But MMA is one of those sports where it’s not just about wins and losses. What Brown brought to a UFC event was the near guarantee of a certain type of fight. He was the archetype of the tough, aggressive welterweight who fought like he was allergic to taking a step back. He hit hard and often. Hitting him back only seemed to anger him.

The opponents always knew they were in for a tough night’s work when they accepted the fight, just as the fans always knew they wanted to be in their seats when Brown walked to the cage. His was a career built on blood and determination. Turns out people noticed and appreciated him for it.

Matt Brown (24-19, 16 KOs) decided to hang up his gloves after a 19-year professional MMA career. (AP Photo/Jeff Chiu)

That was a pleasant surprise for Brown, as was the UFC video package commemorating his time in the cage. The decision to retire was a process that unfolded slowly, Brown said. He has been less active as a wrestler in recent years. His focus has gradually moved elsewhere as he becomes more involved in managing his gym and various real estate projects. He hoped to fight Jim Miller at UFC 300 and maybe leave it there, he said. When the fight didn’t materialize, he felt some of his passion for the sport fade.

“That’s when I thought I’d just retire,” Brown said. “(The UFC) made me an offer shortly after that, but I just wasn’t feeling it. It didn’t seem like a difficult process. My mind was already on the next steps of my life. To be honest, it felt very natural.”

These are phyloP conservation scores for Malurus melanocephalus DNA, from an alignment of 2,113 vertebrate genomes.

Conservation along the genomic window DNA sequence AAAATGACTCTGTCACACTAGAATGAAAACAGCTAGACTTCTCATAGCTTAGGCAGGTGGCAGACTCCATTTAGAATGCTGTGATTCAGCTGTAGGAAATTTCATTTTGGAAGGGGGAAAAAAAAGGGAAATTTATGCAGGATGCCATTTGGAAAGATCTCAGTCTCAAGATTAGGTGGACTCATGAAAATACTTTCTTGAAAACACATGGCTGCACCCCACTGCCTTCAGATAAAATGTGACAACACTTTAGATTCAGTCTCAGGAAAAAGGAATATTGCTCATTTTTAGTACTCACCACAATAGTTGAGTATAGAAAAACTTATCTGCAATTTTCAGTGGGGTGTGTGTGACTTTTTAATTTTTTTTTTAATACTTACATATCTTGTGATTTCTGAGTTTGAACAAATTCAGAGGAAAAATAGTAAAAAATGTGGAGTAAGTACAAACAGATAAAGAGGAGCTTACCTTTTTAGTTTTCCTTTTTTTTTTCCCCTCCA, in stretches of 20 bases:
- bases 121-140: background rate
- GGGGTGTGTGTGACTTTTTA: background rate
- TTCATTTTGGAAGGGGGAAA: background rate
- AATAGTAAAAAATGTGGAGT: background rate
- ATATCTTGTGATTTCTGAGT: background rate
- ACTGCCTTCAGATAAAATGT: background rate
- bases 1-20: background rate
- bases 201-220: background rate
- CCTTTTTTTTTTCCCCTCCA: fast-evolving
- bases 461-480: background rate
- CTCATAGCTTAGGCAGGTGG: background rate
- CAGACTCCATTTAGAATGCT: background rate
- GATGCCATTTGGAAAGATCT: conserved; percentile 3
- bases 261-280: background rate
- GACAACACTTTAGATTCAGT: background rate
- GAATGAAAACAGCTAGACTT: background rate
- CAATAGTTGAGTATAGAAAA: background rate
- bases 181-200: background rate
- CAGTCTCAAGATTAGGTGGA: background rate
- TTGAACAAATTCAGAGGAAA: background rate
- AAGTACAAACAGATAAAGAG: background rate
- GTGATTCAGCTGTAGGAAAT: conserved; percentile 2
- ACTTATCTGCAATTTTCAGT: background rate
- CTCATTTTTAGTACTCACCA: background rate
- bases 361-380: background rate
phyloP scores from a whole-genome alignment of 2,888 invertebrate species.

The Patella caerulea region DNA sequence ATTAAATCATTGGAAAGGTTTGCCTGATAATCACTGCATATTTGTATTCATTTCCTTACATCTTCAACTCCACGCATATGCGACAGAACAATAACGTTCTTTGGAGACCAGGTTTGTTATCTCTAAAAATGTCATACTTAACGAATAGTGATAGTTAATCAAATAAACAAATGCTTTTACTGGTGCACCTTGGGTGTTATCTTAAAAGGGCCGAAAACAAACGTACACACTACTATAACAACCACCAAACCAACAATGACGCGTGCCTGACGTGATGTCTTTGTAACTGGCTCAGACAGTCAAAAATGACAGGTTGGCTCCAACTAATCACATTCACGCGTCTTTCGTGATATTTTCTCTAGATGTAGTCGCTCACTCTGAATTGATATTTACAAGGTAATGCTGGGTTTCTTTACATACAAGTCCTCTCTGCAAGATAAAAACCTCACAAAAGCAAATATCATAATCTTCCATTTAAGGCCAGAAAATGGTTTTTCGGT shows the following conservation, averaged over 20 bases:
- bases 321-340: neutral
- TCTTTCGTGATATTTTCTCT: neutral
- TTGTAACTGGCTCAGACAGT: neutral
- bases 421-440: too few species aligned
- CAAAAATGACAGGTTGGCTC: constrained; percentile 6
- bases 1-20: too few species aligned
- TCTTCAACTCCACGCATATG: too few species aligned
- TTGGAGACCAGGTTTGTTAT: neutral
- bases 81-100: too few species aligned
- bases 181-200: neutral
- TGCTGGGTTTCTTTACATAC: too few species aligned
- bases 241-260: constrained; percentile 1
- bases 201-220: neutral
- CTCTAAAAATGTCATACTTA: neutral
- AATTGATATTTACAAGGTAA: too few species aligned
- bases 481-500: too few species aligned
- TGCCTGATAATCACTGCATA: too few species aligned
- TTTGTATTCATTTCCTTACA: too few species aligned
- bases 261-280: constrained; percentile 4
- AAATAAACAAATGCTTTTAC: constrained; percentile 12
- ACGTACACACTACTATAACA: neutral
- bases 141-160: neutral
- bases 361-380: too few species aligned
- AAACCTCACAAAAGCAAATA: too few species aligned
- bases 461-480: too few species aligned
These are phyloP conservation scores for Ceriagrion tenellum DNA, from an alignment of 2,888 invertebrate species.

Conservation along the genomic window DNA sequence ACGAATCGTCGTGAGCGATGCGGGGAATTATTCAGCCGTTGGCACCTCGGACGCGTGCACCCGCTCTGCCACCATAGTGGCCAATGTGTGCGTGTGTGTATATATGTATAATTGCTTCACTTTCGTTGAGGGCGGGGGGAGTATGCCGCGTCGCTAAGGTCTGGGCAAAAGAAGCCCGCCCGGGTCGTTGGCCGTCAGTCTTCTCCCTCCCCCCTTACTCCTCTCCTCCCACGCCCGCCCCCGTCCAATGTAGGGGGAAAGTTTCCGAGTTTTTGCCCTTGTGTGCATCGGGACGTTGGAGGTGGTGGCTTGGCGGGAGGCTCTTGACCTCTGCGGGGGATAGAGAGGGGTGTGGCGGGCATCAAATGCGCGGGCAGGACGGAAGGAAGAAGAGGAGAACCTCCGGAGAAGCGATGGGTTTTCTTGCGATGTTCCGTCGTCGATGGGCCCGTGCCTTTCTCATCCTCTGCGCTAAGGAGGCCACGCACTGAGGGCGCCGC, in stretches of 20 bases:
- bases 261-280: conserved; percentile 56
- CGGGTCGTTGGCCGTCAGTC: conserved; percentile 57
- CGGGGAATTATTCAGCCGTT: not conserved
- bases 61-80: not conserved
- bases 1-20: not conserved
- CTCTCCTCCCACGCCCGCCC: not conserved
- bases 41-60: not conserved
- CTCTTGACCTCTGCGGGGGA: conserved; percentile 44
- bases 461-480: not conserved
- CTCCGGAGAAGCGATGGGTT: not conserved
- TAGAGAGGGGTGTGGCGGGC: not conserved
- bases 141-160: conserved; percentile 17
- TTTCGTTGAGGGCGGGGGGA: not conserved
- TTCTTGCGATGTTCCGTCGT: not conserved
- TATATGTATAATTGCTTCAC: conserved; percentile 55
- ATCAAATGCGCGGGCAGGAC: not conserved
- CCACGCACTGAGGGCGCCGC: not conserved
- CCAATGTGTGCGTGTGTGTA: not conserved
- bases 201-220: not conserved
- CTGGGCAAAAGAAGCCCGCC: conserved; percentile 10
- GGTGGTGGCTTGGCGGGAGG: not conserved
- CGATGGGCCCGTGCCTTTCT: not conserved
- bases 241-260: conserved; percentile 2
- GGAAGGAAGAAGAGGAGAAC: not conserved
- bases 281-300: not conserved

There are parts of the wrestler’s life he will miss, Brown admitted. The emotion. The nerves. Even the fear, that feeling of living on the edge of the knife.

“I’ll probably miss that feeling of being in fight mode more than anything,” Brown said. “Six, eight or ten weeks of pure concentration. You’re kind of zoned out from the entire world. You are not worried about the stress of life, or business, or anything else. I mean, you still have to take care of your family, but they will support you on that journey. It’s a very simple life, man. You have a job, a focus.”

There are other parts you won’t miss, like the uncertainty inherent in a fighter’s entire existence. You are always waiting to fight or training for a fight that, with an injury to you or your opponent, could evaporate at any moment. You spend a lot of time and money preparing, but the fight could end you the day before, even the day of, and there’s no guarantee you’ll see a single cent in payout.